Saturday, March 10, 2007
Weekend Watering Hole: 5 Seasons Brewing Co., Atlanta, Ga.
As a regular weekend feature, Lyke2Drink will visit some of the world's great watering holes. This week we head to Atlanta to visit a brewpub that combines great beer and fine food.
5 Seasons Brewing Co.
5600 Roswell Road (The Prado)
Sandy Springs, Ga. 30342
Frequent visitors of Lyke2Drink will recall my recent frustration with brewpubs that fail to deliver a quality experience. (If you missed it, check out my comments about a visit to Jacksonville's River City Brewing.) Consider me a tough customer: I actually expect good beer, friendly service and decent food when I make a trip to a brewpub and plunk down my money. It also helps if you have a staff that appears to actually enjoy their jobs and know a little bit about the beer and food they are serving. I'm passionate about beer and food. If you run a brewpub, I think you should be, too.
This past week I was in Atlanta on business and an old friend, Richard Skiermont, and I decided to have dinner. I had very little time to do any research, but found that 5 Seasons Brewing was not far from where I was staying and the reviews from a couple people that knew the place were good. We decided to give it a shot. 5 Seasons reaffirmed my belief that you can run an outstanding brewpub.
5 Seasons has two locations in the Atlanta area. We hit the Sandy Springs restaurant; there is also one in Alpharetta.
We started out in the bar and decided to have the sampler, which consists of five of the six beers they had on tap -- everything but the Barleywine (I had a glass of that brew as a nightcap). Each of the beers was clean and crisp. Each was a very nice representation of the beer style. I'm normally a fan of heavier beers and hoppy brews, but I found the clean and crisp Munich Helles to be a very refreshing lager. The Seven Sisters Munchner, named in honor of the seven breweries that host Oktoberfest in Munich, was nicely malty and ended up being the brew I decided to order with dinner.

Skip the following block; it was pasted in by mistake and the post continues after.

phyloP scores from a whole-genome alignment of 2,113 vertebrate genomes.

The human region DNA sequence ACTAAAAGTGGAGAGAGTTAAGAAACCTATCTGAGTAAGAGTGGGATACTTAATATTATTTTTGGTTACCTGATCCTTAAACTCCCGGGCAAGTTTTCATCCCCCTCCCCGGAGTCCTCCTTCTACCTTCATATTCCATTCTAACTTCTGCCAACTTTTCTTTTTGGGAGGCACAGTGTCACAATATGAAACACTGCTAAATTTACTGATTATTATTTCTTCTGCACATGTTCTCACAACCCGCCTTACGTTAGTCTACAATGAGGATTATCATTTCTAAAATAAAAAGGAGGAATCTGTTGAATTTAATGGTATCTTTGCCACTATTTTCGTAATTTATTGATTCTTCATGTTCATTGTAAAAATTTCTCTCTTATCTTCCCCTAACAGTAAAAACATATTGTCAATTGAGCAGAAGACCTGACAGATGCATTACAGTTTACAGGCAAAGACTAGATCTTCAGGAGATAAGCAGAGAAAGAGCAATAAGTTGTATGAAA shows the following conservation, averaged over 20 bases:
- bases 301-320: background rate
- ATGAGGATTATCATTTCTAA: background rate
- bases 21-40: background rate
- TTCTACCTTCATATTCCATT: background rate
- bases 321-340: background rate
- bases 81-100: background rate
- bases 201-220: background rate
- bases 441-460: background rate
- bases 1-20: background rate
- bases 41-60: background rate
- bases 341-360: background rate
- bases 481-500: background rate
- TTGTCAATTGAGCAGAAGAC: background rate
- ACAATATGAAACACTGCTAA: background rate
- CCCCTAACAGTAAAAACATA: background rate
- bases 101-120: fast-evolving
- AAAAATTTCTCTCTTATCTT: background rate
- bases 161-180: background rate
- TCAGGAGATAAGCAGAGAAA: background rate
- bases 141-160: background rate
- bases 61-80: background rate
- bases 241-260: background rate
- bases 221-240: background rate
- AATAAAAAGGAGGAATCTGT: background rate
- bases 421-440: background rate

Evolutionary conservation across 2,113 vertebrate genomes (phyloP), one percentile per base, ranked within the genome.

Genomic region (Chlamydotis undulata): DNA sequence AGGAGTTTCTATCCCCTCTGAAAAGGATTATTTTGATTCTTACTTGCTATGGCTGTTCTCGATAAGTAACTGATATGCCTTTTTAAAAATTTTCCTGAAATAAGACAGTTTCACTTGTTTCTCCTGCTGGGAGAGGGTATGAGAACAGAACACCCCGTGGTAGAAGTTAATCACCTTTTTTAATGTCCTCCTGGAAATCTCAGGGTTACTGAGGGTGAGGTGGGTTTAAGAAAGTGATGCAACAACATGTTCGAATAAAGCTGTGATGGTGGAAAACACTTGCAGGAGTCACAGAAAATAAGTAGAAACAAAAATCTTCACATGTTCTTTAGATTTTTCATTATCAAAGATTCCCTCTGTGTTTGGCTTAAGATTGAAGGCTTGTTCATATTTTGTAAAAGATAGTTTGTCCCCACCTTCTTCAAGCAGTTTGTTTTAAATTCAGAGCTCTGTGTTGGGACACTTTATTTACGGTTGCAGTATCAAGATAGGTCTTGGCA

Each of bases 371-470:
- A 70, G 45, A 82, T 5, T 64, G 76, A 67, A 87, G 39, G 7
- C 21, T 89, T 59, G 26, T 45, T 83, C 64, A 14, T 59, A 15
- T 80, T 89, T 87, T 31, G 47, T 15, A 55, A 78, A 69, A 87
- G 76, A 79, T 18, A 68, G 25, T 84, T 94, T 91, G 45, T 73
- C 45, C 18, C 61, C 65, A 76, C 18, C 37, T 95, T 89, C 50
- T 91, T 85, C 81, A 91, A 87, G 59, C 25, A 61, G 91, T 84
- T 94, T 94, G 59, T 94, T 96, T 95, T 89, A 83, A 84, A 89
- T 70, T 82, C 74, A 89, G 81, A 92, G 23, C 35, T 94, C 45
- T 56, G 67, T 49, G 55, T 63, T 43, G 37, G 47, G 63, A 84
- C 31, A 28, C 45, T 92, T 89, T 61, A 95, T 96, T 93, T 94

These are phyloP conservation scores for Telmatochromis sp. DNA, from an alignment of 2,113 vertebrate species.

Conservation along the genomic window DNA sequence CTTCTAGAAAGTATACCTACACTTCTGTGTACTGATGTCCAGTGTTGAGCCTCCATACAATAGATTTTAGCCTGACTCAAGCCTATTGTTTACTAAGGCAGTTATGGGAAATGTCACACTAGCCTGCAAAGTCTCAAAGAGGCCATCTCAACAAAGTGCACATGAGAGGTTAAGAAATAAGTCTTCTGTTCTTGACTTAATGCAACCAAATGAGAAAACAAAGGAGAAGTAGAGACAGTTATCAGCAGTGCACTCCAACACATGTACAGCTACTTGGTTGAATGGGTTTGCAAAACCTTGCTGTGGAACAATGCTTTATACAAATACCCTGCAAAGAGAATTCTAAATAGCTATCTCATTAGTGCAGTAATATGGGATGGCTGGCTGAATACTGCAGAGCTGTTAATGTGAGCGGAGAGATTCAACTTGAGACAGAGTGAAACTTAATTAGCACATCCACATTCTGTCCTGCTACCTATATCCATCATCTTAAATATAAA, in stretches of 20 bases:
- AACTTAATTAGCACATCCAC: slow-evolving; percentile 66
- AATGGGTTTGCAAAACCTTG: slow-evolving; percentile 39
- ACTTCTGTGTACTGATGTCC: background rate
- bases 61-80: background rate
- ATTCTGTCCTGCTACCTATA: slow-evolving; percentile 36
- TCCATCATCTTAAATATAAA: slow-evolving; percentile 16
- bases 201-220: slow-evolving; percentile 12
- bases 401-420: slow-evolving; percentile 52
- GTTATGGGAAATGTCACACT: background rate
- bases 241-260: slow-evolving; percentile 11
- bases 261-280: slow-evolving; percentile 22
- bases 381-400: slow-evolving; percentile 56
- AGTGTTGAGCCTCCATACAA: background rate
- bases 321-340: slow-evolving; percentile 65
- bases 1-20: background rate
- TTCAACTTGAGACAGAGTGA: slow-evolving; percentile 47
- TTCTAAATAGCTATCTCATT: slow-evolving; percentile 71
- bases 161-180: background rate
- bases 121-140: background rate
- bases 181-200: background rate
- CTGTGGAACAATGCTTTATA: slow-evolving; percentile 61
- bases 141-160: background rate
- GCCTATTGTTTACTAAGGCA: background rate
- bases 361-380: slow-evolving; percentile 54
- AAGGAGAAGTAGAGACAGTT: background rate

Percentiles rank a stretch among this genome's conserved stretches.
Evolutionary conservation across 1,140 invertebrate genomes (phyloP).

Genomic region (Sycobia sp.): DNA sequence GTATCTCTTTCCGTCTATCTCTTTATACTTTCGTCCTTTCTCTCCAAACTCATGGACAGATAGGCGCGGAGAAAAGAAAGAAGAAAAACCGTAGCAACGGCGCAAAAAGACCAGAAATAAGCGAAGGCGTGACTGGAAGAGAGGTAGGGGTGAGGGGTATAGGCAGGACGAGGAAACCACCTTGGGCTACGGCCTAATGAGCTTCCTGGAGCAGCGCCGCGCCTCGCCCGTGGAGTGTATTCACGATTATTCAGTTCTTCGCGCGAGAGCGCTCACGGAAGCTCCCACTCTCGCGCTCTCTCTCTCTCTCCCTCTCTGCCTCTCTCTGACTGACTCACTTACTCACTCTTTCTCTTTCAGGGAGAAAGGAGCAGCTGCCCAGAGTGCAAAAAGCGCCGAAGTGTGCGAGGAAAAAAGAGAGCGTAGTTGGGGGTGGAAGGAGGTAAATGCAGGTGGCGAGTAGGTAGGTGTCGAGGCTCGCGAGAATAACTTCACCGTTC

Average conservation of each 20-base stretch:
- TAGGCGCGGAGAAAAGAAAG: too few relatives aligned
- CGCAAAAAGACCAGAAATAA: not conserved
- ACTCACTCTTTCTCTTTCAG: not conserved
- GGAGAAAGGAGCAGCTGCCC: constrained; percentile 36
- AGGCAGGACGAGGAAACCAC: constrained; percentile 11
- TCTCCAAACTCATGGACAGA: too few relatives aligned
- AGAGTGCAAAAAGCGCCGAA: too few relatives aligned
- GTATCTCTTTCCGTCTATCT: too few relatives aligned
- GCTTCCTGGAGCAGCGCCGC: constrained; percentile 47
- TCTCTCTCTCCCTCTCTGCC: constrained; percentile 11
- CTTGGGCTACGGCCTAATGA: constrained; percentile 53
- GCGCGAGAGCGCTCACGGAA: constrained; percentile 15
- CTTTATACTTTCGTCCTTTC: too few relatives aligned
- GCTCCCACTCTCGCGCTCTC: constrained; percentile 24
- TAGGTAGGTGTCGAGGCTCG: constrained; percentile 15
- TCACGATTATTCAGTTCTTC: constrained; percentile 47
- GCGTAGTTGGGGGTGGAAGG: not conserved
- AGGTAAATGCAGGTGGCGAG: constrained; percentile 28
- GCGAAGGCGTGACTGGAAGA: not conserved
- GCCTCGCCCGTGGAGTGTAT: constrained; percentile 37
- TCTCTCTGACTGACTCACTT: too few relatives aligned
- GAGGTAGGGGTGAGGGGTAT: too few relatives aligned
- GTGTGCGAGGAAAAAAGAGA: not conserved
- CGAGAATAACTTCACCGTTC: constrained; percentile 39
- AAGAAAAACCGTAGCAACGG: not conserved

The other beers on the sampler were also enjoyable. The Spiny Norman, an American style IPA, is dry hopped with Cascade and Columbus. It had a nice hop aroma and a great fresh hop flavor. Big Horn Bock was perfectly balanced with firm malt tones and some good hop bitterness, while the Big O, an organic English strong ale weighing in at 6.8 percent alcohol by volume, was a nice dark color and had the kind of up front hop tones you would expect.
Before leaving the bar we had the chance to meet Dennis Lange, one of the founding partners behind 5 Seasons. He certainly has a passion for the brewpub. During our chat he brought out a bottled conditioned Belgiam-style brew to share with us, a couple of regulars and one of the bartenders. The beer had been brewed eight months ago. It had a wonderful fruity tone that was a real treat.
The dinner menu at 5 Seasons has Japanese influences because of Lange's background. He ran the very successful Yakitori Den-Chan in Atlanta before starting 5 Seasons. We started with the fried blue crab fingers and split a pair of entrees: a Kobe hanging tender, that was finished with baby shiitake mushrooms and onions, and a pork chop, that came with cheddar grit cakes, braised greens and caramelized apples. We also enjoyed a loaf of spent brewer's grain bread. The food quality was excellent. The service had a momentary gap, but the waiter alerted us that he had an issue to deal with and apologized when he came back.
My faith restored in brewpubs, I'm ready for my next visit to 5 Seasons or whatever I find in my travels.